Danny Kapilian: The Art of Presenting Live Music

July 13, 2017 by
Danny Kapilian with Moneypenny

Danny Kapilian with Moneypenny / photo by Howard B. Leibowitz / courtesy of B.L.Howard Productions

Not all artists on the music scene perform on stage. Some work their magic behind the scenes – flying under the radar, as it were. One such person is Park Slope-based producer and programmer Danny Kapilian, who is currently presiding over the 23rd edition of the annual outdoor BAM R&B Festival at Metrotech, Thursdays at noon through August 10th.

He is not a promoter, he quickly points out, which is why “I am freer to devise and execute much more creative projects,” Kapilian tells Brooklyn Roads. “That means more to me, because I almost never simply book an artist – there’s always rhyme and reason. Bill Graham was a real hero to me growing up, in how he paired remarkable artists from different genres on the same bill for the same audience – such as having Miles Davis’ electric Bitches Brew group on the same bill with Neil Young and Crazy Horse, or Muddy Waters with Jethro Tull, or Laura Nyro with Nina Simone. That was and still is a major inspiration to me.”

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Wilson Pickett at BAM R & B Festival-Summer 2002 / photo by Danny Kapilian

Kapilian, a NYC native, grew up on Top 40 ’60s radio and later progressive FM. A cousin turned him on to early hard rock, psychedelia, “and most important the blues,” he recalled to Brooklyn Roads. A watershed moment came in 1986, when he received copies of Miles Davis’ Kind Of Blue and Thelonius Monk’s Underground for his 30th birthday. “Both LPs changed my life – expanding my musical and cultural world exponentially.”

Flash forward to 1994 when BAM asked Kapilian if he’d be interested in running outdoor concerts at the then brand new Metrotech. “There was a summer concert series there … featuring avant-garde jazz and world music. It was on Fridays at 5 p.m. and was was very creative and high quality , but not drawing,” he tells us. So he suggested changing it to Thursdays at lunchtime, and shifting the focus to popular artists in such genres as doo-wop, early rock and soul. Percy Sledge was the first performer of the revamped series and “It was a hit from the start.”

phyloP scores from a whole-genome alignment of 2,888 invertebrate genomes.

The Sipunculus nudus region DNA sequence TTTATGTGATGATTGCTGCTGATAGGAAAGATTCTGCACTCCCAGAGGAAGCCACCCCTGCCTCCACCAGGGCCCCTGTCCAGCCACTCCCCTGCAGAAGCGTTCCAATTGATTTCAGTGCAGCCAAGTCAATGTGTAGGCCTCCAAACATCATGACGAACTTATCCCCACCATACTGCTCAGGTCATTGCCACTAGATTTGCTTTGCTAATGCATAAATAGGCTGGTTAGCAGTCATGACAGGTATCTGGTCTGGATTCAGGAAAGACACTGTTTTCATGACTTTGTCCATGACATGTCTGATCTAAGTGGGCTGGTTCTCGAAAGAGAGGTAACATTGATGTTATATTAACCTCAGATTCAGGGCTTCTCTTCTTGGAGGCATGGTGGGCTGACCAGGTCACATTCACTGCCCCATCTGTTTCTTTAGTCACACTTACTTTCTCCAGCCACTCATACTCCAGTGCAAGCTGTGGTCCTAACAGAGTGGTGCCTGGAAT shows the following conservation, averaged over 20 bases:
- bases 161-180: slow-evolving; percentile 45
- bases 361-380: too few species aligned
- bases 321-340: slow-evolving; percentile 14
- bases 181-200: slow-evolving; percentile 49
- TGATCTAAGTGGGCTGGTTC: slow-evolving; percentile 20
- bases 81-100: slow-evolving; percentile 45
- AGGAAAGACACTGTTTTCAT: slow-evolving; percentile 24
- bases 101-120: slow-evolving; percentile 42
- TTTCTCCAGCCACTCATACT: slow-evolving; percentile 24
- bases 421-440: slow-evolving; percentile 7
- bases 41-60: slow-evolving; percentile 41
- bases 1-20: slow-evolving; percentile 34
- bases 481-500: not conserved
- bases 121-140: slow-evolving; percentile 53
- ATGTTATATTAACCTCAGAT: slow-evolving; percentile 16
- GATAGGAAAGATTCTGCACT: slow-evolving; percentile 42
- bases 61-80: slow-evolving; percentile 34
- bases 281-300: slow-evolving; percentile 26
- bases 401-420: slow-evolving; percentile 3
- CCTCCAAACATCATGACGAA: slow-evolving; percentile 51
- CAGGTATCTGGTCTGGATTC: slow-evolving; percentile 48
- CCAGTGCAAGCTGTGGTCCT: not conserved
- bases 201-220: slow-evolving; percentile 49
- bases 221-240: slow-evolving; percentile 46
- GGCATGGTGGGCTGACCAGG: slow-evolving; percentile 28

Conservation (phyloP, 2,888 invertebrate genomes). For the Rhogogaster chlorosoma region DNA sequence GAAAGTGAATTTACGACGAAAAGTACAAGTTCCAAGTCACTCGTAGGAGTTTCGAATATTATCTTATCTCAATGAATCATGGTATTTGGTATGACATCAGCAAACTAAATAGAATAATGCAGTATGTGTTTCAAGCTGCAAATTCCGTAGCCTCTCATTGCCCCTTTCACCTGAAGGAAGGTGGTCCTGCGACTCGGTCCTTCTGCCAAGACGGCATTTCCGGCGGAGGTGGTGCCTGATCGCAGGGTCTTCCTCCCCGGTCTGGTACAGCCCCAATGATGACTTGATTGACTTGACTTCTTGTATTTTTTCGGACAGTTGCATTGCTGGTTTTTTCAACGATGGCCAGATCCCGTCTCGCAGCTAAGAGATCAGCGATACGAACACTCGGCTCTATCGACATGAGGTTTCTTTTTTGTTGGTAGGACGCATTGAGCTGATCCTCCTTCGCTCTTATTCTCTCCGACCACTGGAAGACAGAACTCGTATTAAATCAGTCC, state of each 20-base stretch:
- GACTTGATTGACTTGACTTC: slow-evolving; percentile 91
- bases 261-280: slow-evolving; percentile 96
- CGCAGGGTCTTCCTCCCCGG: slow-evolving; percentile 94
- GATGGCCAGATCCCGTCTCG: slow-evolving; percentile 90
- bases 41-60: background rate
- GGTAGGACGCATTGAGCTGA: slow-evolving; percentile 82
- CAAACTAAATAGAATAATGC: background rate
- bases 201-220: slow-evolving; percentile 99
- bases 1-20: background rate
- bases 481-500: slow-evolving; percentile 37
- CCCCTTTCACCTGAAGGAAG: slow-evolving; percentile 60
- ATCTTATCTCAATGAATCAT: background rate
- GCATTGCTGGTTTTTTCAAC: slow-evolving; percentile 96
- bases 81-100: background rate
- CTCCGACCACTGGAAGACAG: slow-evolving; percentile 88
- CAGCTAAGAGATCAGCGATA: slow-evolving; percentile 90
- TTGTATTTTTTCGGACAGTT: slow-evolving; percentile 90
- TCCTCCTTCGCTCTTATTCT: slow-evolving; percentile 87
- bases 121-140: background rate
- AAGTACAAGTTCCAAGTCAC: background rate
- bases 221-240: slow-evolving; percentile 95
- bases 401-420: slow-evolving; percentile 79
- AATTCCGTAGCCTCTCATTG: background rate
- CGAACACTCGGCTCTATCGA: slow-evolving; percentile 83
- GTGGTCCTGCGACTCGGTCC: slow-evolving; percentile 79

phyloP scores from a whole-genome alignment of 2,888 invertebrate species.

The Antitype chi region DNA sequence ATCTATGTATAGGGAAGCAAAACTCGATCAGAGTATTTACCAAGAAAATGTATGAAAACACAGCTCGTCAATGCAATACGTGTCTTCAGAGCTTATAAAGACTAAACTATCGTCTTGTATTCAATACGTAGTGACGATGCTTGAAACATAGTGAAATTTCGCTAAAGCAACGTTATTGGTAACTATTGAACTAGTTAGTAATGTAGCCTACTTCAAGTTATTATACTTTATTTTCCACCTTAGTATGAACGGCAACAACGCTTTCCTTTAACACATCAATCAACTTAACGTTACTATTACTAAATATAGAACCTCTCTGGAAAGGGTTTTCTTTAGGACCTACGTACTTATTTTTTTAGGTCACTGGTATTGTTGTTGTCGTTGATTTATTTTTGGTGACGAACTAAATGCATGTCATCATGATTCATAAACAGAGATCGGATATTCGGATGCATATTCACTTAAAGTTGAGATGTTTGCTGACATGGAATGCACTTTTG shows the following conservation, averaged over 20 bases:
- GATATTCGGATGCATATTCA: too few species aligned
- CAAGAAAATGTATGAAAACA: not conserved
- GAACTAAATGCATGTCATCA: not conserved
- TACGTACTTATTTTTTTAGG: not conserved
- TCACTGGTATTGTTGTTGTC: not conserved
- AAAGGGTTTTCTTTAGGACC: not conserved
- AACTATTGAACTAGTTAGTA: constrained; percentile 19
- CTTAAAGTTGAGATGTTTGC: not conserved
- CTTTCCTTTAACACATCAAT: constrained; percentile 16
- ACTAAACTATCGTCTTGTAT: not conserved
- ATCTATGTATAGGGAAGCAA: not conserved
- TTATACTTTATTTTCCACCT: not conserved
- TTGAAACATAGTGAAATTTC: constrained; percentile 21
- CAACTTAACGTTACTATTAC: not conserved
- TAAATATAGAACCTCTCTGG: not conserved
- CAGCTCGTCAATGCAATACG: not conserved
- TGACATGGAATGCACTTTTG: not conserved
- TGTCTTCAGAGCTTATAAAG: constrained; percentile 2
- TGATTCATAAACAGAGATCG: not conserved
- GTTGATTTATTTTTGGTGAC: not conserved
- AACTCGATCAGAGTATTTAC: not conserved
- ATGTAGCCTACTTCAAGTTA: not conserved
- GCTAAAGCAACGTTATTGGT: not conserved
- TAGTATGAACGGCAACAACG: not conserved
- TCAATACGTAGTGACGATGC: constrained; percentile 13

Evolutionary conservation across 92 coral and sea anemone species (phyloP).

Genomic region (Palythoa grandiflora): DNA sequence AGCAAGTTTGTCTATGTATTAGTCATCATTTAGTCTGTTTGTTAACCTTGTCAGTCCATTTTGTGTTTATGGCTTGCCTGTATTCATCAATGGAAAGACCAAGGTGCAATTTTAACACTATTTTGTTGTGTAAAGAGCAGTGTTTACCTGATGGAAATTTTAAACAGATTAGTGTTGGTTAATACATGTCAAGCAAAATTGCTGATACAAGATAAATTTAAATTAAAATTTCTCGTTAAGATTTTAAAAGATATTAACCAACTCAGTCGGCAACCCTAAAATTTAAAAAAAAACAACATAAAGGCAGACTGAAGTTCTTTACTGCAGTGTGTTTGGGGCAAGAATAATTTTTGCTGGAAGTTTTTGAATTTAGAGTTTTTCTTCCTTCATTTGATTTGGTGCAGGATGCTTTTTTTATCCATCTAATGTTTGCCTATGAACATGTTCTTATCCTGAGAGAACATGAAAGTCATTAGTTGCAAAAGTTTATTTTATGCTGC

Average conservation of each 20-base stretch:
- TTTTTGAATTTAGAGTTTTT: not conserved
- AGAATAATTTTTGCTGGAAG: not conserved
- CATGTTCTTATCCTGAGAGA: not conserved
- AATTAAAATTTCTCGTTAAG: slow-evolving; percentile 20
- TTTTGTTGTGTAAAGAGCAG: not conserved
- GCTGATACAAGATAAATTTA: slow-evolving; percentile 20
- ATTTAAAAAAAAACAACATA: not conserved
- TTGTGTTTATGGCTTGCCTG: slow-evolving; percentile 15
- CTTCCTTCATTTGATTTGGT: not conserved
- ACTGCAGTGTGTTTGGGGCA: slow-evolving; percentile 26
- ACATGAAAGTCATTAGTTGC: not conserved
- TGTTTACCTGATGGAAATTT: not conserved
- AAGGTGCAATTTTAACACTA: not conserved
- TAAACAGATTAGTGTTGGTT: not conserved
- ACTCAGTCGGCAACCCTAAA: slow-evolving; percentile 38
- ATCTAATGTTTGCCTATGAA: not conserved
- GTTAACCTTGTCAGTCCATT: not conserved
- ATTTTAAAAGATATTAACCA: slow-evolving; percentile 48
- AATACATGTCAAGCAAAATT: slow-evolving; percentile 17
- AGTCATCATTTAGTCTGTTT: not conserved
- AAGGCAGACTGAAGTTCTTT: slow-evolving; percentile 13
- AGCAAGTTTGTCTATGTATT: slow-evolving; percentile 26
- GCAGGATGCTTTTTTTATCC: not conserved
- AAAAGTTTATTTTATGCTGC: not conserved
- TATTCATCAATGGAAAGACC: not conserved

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Bobby Rush – BAM R&B Festival – Summer 2015 / photo by Arnie Goodman

“By 1998 it was clear that black American music in all of its forms was attracting the biggest and most enthusiastic crowds,” Kapilian explained to Brooklyn Roads, “so the BAM R&B Festival was officially born in 1998 with an incredible season that featured Rufus and Carla Thomas, Ruth Brown, the Stylistics, the Chi-Lites, Clarence Gatemouth Brown and more. We’ve now presented over 250 different artists .” Repeat appearances are very rare, he says, simply because “there’s just too much great music to showcase.”

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Third World at BAM R & B Festival-Summer 2014 / photo by Danny Kapilian

Among the few repeaters were Booker T and the MGs, whose second time around was made especially memorable for Kapilian because, “I brought in Sharon Jones to sing with them.” Among other performers who stand out in his memory was Wilson Pickett “who just returned from open heart surgery and wrote in his contract 60 minutes max on stage – and then I couldn’t get him to stop after more than two hours.” He also fondly recalls “Phoebe Snow, who cried thanking me for presenting her before a black audience [and] Richie Havens who said the same thing.”

Then there were P-Funk, Ashford & Simpson, Burning Spear, the Neville Brothers, Dr. John and … “too many more to remember,” he says. Which may be why he has it all archived on his website, kapilian.com.